I am so happy that I can finally make bread that looks pretty like my sister’s artisan-bread-in-5-minutes a day, and also have it be whole wheat! I finally took the time to crack open the book she gave me, pictured below, and learned how to add the artisan touches: shaping the round loaves (boules, if you want to be fancy), dusting flour, I use arrowroot, and making the slashes.
She gave me the book a few years ago as a gift, and I kept thinking that I was too overwhelmed how to figure out how to adapt my Nourishing Traditions preferences to the book. The book uses white flour and I just didn’t want to discard my whole food preferences to make white bread. But finally curiosity got the better of me. Also vanity and pride, I have to admit, and a little sisterly competition. I didn’t like that so far the batches of bread I had been making looked like rough-hewn pieces of wood chopped by peasants instead of the pretty boules my sister turned out. I finally just decided I wouldn’t worry about the fact that I didn’t have a baking stone, as recommended in the book, and I would be open enough to mistakes as I cracked open her gift and learned at least how to shape the bread.
I think the authors picked up on my vibes of desire for a whole foods version, so they came out with this book, below:
But the authors don’t address the concern that Sally Fallon brings up in her Nourshing Traditions cookbook, which is that whole grains have phytic acid in them. This is both a blessing and a curse. It keeps grain from spoiling, but if you prepare food from the whole grain without properly neutralizing the phytic acid, the phytic acid keeps your body from absorbing the nutrients like calcium and magnesium. Sarah Pope, the blogger over here, reports that she overheard Rami Nagel saying that this is why whole grains can cause cavities. After all, if your body isn’t absorbing calcium from the improperly prepared grains you are eating, your teeth won’t be as strong.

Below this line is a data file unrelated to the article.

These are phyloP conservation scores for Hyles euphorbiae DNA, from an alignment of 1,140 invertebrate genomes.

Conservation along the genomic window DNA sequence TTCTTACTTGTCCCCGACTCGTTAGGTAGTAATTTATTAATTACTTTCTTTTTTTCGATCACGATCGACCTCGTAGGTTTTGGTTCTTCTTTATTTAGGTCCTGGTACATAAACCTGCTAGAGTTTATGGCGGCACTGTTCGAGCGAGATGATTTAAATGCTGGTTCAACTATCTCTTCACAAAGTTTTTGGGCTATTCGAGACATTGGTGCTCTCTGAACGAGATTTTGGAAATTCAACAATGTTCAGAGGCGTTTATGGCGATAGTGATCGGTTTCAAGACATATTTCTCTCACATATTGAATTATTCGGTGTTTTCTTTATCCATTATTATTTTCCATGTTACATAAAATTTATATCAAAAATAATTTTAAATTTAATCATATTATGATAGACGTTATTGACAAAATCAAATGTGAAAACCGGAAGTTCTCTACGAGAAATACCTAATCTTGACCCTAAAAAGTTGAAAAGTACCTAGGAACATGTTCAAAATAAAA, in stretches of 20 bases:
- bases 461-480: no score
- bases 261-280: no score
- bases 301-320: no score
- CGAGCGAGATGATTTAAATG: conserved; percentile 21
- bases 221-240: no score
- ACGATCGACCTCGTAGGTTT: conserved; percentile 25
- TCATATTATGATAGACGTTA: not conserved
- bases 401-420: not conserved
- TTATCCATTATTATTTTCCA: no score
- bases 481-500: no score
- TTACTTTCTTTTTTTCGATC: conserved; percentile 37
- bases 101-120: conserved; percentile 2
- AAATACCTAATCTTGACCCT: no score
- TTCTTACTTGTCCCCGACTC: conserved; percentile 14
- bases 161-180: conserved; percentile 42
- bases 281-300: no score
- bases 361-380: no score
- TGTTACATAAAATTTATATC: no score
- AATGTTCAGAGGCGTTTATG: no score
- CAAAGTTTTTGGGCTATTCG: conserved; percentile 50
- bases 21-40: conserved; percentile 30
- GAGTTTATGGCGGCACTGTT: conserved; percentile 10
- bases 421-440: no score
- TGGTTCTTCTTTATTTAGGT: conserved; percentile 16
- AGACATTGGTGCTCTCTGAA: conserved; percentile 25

I tried making the sourdough recipe in the Nourishing Traditions book pictured above. I even hosted a class with my midwife teaching my friends all about how to make it. I bribed my son to push his baby brother around the block in a stroller so I could have an hour of uninterrupted time to work on it. But mine was a dismal failure, a brick of a loaf that ended up in the garbage heap.
So then I went back to making bread every day in our bread machine. With homeschooling and seven kids on top of normal life things got really crazy. So then, gasp, I started using grocery-store bread, Horrors, I know. I did miss my homemade bread. After my bread-making hiatus I am finally back in the swing of it and having so much fun with a different recipe.
This recipe is not from either Artisan Bread in 5 Minutes a Day book, but from my friend Caralee. Not only is it whole wheat, but since it involves soaking the dough in an acidic medium overnight, it is Sally Fallon-approved. That means it is more digestible to eat and much more nutritious than white bread. My friend Caralee created the recipe. Caralee is a Weston Price Chapter Leader. She submitted the recipe to Sally Fallon and got it approved.
Here is the recipe:
The night before you want to bake bread, mix together
9 cups whole wheat flour
1 T baking soda
1 T salt
Mix thoroughly, then add
4 C water with 1 T apple cider vinegar or whey per cup of water
(I just started making yogurt from whole raw milk, so now I have leftover whey that I can use for soaking dough. I love these symbiotic relationships of natural living.)
Caralee actually uses 3 C buttermilk and 1 C water. I have adapted her recipe to what i have. Here is her original recipe so you can compare.
Mix as you scrape the sides of the bowl, rotating the bowl as you go. Keep mixing until you have a uniform ball of dough. Cover with a clean towel and leave on the countertop until ready to bake the next day. When you are ready to bake the next day, mix in 1/2 c of melted butter or coconut oil. Then shape into the desired bread product.